However, there are a few typical changes that are easy enough to reverse.

  • -ize should be -ise, eg ‘realize’ should be ‘realise’ (but ‘capsize’ is the same in both).
  • -yze should be -yse, eg ‘analyze’ should be ‘analyse’.
  • -se should be -ce, eg ‘defense’ should be ‘defence’.
  • -l- should be -ll-, eg ‘traveled’ should be ‘travelled’.
  • -or should be -our, eg ‘color’ should be ‘colour’.
  • -er should be -re, eg ‘center’ should be ‘centre’ (but ‘thermometer’ is the same in both).
  • -e- should be -oe- or -ae-, eg ‘encyclopedia’ should be ‘encyclopaedia’, and ‘diarrhea’ should be ‘diarrhoea’.

Some of Webster’s alterations caught on in Britain, such as deleting the silent -k in words such as ‘publick’ or spelling ‘connexion’ as ‘connection’, but there were many others that didn’t even make it in the States – phew!

1. Cloke — cloak

2. Soop — soup

3. Masheen — machine

4. Tung — tongue

5. Greef — grief

6. Dawter — daughter

7. Korus — chorus

8. Nightmar — nightmare

9. Turnep — turnip

10. Iland — island

11. Porpess — porpoise

12. Steddy — steady

13. Hainous — heinous

14. Thum — thumb

15. Gillotin — guillotine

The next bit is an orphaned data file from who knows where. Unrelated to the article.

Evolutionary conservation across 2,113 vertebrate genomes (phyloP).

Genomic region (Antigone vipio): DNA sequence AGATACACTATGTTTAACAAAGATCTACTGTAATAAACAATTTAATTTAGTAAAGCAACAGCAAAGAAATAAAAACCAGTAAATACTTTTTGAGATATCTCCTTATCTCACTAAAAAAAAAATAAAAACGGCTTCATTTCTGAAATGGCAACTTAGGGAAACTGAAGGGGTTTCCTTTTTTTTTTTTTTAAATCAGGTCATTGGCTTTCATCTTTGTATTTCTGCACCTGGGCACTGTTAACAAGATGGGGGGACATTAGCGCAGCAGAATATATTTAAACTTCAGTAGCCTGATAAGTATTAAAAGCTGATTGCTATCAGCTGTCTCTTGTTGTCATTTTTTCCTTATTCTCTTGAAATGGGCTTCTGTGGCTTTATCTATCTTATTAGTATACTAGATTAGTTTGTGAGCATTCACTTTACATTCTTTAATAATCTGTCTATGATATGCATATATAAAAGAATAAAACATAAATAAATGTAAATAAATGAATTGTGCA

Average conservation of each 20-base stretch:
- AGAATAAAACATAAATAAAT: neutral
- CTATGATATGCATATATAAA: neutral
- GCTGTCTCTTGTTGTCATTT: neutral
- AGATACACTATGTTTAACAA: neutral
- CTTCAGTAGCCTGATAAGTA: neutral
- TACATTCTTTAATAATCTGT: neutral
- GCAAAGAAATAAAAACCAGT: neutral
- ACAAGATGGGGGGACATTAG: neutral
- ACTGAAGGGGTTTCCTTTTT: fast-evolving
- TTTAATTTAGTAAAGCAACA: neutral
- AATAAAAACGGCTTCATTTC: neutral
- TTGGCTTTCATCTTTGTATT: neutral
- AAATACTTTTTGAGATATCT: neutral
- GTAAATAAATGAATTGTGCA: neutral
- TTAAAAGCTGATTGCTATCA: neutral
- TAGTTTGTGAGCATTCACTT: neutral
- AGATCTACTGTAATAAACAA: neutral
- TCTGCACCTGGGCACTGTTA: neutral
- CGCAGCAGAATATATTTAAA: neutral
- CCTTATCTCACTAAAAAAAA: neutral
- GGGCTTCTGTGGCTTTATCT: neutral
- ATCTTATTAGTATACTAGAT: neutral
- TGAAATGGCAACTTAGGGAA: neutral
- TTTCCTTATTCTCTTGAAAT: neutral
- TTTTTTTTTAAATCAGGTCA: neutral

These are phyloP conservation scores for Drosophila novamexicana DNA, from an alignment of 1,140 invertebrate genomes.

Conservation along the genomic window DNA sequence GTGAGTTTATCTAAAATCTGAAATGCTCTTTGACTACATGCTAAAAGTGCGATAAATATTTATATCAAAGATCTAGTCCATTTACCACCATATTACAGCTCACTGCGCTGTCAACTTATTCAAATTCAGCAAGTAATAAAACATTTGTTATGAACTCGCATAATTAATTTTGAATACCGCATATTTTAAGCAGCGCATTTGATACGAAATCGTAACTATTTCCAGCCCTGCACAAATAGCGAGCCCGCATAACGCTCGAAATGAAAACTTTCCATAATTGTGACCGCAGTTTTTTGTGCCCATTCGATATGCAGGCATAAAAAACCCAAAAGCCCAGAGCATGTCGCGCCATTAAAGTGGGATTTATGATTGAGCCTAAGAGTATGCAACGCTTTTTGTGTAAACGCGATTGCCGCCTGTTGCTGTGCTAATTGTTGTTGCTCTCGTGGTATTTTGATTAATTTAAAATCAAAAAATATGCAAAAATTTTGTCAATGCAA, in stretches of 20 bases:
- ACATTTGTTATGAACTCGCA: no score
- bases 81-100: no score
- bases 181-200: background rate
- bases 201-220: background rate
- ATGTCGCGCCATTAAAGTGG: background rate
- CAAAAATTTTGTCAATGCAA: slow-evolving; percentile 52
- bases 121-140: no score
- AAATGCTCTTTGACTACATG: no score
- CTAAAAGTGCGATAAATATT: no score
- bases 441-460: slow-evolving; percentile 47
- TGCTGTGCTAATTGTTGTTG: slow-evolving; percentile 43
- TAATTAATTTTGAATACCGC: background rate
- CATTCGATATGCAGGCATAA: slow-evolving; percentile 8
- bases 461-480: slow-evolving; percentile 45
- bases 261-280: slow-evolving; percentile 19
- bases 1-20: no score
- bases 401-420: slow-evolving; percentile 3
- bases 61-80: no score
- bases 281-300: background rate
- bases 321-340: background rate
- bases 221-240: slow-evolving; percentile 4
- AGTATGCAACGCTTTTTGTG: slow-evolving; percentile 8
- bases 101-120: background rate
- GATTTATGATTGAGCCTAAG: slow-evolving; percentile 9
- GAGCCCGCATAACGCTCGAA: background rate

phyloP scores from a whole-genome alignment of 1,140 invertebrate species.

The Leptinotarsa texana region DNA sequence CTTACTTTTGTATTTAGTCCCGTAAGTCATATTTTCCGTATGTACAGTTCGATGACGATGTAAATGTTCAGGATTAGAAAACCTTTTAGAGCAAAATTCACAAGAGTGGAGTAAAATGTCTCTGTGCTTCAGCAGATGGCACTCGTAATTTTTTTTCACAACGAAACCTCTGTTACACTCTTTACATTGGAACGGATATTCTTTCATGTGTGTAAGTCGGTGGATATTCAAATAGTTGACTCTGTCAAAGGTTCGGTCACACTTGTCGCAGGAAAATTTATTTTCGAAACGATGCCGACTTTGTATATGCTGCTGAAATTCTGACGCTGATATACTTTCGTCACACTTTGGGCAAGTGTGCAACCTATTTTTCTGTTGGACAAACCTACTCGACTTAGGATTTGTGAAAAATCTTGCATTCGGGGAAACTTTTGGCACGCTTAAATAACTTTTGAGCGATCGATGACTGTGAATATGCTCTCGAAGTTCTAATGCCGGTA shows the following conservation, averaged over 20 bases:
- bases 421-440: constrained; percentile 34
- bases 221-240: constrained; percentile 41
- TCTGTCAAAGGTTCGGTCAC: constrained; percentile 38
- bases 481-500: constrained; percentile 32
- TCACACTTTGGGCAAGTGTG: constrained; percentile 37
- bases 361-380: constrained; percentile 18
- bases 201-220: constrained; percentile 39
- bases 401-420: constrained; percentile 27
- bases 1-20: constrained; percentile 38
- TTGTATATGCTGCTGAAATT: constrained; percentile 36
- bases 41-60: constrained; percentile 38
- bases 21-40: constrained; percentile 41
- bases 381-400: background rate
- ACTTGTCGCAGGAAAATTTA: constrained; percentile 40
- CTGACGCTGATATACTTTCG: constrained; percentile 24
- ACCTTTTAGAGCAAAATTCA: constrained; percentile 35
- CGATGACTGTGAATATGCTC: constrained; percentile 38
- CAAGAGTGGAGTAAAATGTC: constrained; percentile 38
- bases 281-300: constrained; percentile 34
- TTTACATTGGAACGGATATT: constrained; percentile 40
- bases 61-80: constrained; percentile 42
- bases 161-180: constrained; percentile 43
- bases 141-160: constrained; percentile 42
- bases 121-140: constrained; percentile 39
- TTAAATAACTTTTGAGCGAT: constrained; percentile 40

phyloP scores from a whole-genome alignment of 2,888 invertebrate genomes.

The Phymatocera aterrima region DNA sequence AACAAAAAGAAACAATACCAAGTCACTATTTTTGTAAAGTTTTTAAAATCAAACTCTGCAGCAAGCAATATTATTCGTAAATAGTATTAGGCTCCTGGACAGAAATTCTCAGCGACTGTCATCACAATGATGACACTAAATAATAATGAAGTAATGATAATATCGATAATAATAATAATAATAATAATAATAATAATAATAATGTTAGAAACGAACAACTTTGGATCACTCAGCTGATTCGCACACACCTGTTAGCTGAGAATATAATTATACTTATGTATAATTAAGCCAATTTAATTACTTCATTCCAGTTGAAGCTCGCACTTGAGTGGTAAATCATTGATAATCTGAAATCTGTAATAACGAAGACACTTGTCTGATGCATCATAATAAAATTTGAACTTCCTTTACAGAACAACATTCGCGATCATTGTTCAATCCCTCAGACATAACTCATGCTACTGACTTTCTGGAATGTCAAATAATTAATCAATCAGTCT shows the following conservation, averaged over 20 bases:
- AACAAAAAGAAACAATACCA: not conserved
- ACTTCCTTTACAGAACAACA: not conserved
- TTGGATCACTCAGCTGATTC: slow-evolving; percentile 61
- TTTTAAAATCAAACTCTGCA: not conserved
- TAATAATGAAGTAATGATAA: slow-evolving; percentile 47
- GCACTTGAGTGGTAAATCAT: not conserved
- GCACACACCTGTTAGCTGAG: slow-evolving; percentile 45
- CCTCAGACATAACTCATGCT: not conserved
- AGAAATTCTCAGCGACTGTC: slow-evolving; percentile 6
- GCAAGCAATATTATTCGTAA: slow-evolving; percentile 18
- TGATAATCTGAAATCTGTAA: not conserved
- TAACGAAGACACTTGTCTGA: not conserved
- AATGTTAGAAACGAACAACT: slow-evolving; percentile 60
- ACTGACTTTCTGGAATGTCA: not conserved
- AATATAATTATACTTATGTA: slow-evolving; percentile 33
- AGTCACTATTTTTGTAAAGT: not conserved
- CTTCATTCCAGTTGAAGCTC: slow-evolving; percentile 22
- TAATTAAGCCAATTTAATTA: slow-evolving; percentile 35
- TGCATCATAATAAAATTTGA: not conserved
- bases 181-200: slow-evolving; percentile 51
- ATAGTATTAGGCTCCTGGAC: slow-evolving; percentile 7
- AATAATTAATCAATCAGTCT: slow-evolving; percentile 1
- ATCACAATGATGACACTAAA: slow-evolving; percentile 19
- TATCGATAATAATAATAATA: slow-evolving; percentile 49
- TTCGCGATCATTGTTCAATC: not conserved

16. Spunge — sponge

17. Ake — ache

18. Wimmin — women

19. Determin — determine

20. Giv — give

21. Bilt — built

22. Beleev — believe

23. Grotesk — grotesque

24. Stile — style

25. Neer — near

26. Sley — sleigh

Homophones

Homophones are words that sound the same even though they’re spelt differently and mean different things. Getting them right can be tricky, but it’s worth it in the end.

The reason why homophones are important is not just to do with the general need to spell correctly. Many people think getting them wrong is a ‘worse’ mistake than simply mis-spelling a word because it means that you don’t really know what you’re doing. Anyone can make a spelling mistake, but using completely the wrong word somehow seems a lot worse. That may not sound fair, but that’s just how a lot of people think, so it’s worth learning the common homophones so you don’t get caught out.

Here’s a list of the main ones:

SpellingsMeanings
a lot/allotmuch/distribute
ad/addnotice/put together
ads/adds/adzenotices/puts together/type of axe
aid/aidehelp/assistant
ail/aletrouble (verb)/beer
air/heiratmospheric gas/inheritor
aisle/isle/I’llcorridor/island/I will
all ready/alreadyeverything set/by a certain time